LEWISTON — Children still fill Estelle Rubinstein with awe.
Even as she prepared to pack up her office at Androscoggin Head Start and Child Care, the petite 75-year-old executive director talked about children's ability to soak up information and their heartbreaking sensitivity to pressures at home.
"They're watching," Rubinstein said. "They're listening. They're observing. They don't let you get away with anything. Best you be on your best behavior with those little kids because they'll repeat it."
And when mom and dad are stressed, the pressure is passed on.
The level of stress is the biggest change she's seen in her years at the Lewiston-Auburn agency — from the 1960s, when she first taught Head Start's preschoolers in the classroom, to 2011 — parents' stress has created a generation of children starting life with stress of their own.
"They don't know quite what to think of it," Rubinstein said. "They're more scared or frightened because they don't know when they go home what they're going to find."
It's the kind of insight that one guesses Rubinstein always had.
"She's the heart of head start," said Elaine Makas, chairwoman of the local agency. "She loves children. She loves the program. She is one of the kindest people I have ever met in my entire life."
When she retires later this month, she will be missed.
"Her belief in children and families is awesome," Makas said.
The Bronx, N.Y., native and mother of two moved to Maine with her husband, Murray, in the early 1960s. By the middle of the decade, her kids were in school and she was looking for something to do.
Her children's principal invited her to substitute teach.
She tried it, but she disliked the regimen, the rows of desks and the learning through textbooks. But when she met the little kids, something clicked.
"If I was going to make a difference in a child's life, I was going to do it living with these kids, moment to moment," she said.
So, she went to work for Head Start, then called Androscoggin County Head Start.
She started out in the classroom, part of a local work force of 80 people.
She loved it immediately, working with the children 3 to 5 years old and planning detailed lessons for each week.
"You had to have a wide scope, because everyone learns differently," she said.
By 1968, she became a student, too. She earned an associate degree, followed a bachelor's and a master's.
And she did her best to work around college's regimented learning, often using her own knowledge of children to question what she was being taught.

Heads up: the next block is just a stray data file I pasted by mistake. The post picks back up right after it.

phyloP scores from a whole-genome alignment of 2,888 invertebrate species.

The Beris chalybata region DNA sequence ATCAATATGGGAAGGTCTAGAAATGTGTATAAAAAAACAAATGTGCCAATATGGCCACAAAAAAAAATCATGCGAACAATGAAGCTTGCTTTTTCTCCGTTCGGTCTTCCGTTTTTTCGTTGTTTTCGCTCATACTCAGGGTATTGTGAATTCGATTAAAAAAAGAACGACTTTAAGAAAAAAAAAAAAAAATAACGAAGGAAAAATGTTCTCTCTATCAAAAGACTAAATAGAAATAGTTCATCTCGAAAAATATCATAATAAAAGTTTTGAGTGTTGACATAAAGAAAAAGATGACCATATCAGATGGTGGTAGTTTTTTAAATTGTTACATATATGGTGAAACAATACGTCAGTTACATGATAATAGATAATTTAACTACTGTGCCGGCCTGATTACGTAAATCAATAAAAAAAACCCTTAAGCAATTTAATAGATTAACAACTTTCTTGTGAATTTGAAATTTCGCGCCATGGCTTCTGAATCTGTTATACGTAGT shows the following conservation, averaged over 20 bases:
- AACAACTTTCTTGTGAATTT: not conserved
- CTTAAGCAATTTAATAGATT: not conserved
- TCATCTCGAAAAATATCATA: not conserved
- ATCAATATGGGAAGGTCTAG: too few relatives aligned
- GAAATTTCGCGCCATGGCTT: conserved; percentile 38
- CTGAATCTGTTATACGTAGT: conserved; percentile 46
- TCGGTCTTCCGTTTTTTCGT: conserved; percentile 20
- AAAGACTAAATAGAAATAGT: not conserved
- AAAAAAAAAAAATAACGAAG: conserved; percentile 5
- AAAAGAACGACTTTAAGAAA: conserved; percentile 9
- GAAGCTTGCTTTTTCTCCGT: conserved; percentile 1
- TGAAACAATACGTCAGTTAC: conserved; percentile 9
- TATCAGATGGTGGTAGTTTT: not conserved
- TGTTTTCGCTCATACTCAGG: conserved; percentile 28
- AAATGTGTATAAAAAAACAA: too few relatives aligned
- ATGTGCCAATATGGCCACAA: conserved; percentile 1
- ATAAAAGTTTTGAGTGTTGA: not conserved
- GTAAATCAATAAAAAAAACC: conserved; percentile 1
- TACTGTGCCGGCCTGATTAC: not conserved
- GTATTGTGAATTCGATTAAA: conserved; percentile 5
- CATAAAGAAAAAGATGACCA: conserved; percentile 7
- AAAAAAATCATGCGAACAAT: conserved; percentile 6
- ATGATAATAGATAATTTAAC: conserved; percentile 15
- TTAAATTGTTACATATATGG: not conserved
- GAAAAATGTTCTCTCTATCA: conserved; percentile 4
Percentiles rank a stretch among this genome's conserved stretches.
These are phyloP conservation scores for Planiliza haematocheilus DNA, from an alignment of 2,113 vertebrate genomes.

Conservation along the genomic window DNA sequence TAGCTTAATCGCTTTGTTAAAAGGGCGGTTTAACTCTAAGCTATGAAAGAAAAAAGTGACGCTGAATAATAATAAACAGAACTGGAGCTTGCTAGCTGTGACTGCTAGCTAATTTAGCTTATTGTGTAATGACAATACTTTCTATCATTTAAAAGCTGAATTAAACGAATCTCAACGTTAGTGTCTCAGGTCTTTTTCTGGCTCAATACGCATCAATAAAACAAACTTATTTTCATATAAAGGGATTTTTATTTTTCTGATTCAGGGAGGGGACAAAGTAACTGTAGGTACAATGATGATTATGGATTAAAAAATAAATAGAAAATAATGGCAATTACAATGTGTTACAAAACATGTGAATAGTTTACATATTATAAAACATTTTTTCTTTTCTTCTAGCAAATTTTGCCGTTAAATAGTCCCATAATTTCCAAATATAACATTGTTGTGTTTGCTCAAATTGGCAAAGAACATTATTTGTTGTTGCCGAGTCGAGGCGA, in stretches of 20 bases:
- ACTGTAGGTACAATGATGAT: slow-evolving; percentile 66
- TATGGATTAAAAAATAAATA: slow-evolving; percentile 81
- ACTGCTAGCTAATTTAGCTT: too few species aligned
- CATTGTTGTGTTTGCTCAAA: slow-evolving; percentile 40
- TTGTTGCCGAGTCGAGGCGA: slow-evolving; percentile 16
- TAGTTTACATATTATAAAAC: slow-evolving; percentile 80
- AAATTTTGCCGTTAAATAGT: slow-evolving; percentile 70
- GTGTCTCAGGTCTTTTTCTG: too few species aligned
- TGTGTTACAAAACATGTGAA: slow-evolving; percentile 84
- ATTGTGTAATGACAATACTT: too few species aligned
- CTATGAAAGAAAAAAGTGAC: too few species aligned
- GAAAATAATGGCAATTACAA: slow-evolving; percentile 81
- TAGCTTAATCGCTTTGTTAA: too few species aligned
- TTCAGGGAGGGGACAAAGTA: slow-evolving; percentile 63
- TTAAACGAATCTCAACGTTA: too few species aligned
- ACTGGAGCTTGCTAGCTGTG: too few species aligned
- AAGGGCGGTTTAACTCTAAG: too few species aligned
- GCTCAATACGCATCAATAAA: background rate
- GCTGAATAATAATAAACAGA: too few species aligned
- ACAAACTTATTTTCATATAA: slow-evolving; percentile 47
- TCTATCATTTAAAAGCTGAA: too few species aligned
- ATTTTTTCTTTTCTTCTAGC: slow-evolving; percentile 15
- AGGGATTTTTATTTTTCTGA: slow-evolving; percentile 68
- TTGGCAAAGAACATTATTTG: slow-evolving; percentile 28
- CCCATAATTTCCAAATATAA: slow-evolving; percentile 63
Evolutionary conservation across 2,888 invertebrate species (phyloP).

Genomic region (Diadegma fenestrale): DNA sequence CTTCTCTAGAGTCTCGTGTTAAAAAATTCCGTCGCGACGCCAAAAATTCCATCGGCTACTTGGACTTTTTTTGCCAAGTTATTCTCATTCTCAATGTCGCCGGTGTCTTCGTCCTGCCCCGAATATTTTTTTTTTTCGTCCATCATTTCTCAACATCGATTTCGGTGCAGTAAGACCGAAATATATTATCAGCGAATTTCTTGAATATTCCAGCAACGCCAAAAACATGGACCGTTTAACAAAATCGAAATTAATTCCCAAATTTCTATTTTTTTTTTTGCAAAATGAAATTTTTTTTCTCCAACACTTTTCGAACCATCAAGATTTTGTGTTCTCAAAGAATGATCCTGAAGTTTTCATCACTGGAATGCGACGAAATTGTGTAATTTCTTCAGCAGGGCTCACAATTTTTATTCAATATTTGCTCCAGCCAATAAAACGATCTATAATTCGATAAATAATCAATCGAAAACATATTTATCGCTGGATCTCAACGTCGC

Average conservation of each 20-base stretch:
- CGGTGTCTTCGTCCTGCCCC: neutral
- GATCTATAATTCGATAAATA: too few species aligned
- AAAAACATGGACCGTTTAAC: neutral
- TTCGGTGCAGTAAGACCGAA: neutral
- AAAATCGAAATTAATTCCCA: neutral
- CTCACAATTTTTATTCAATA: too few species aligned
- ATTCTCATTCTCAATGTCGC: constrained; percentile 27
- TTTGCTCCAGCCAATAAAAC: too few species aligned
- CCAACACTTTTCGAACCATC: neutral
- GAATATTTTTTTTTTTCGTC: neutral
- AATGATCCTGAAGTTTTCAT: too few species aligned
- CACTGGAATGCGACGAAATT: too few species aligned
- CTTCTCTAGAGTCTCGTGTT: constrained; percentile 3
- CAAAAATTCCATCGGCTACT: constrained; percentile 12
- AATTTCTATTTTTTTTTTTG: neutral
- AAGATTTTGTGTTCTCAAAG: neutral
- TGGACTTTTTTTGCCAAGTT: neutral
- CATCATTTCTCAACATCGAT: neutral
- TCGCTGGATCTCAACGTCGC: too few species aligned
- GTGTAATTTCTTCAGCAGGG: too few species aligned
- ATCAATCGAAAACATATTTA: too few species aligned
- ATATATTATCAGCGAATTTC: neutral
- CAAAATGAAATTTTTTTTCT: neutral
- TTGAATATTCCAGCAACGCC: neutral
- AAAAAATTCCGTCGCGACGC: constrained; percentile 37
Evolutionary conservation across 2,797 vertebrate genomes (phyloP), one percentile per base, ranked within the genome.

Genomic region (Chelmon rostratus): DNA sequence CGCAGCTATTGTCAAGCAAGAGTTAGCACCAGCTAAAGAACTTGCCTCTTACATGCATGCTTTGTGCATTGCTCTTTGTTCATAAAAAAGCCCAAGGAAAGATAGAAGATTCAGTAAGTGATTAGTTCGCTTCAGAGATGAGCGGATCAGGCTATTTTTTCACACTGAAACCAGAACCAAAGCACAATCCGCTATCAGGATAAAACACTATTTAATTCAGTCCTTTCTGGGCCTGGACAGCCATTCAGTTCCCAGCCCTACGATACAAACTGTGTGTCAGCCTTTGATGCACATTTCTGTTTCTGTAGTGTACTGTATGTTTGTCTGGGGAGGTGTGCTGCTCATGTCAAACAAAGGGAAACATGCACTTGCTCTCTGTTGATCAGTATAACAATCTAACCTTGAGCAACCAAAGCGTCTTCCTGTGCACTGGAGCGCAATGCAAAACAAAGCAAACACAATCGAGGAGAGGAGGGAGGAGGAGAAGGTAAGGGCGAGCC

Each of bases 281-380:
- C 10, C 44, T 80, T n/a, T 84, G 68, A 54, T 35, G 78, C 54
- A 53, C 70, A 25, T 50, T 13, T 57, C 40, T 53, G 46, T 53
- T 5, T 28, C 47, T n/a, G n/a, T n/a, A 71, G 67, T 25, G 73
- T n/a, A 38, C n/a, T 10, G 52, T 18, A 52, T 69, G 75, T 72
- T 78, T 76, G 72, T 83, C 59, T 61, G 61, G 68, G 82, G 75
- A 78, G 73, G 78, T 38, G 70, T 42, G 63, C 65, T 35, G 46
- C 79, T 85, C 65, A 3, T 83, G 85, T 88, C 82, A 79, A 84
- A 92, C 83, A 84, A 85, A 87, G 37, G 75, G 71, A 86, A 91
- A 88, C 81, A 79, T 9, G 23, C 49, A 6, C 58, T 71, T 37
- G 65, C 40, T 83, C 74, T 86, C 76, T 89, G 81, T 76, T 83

"You work in the field and you go to the classroom and you open the book to page 50 and you read this gobbly goop about this great way to do things," she said. She knew there was another way. "I would say, 'Excuse me.'"
In 1979, she graduated from the University of Southern Maine with her master's and considered leaving, thinking there might be more stability in the public schools. In the end, though, she stayed. She served as the agency's disabilities manager for nine years and in 1989, took over as the executive director.
Her staff has grown to about 120 people. She has fought flat funding from the federal and state governments.
Meanwhile, she has seen generations pass in her classrooms around Lewiston, Auburn and Lisbon.
The years since show on her office wall on the second floor, from a collection of handprints from a 25th anniversary to the photo of a young mom she keeps on her book shelf. The image is recent, showing a smiling woman in her high school graduation gown.
The woman lost custody of her kids, who where in Rubinstein's Head Start, but Rubinstein continues to believe in her. She hopes that one day she will earn the right to have her kids back, to be a family again.
Despite intimate knowledge of cases of neglect and abuse, Rubinstein continues to believe in parents, she said.
"Every parent cares," she said firmly. "They all want the best for their child. In their heart of hearts, they want what's best."
Rubinstein said she is leaving because her family needs her.
"Otherwise, I might still be doing this," she said.
On Sunday, Makas and others honored Rubinstein at a formal retirement party, packing Lewiston's Royal Oak Room. Earlier this year, the Maine Children's Alliance awarded Rubinstein its 2011 Giraffe Award, given to people who "stick their necks out for kids."
Rubinstein's affection for the children was extraordinary, Makas said.
Sometimes she only needed to watch her friend, as when players on the Lewiston Maineiacs went to visit the children while wearing their hockey jerseys. The young athletes would shake hands with the kids and read.
Makas would make a point at watching Rubinstein.
"Estelle was in the back just watching," Makas said. "I don't think I'd ever seen anybody so happy in my life. What she was getting out of it was the complete satisfaction of seeing the children happy."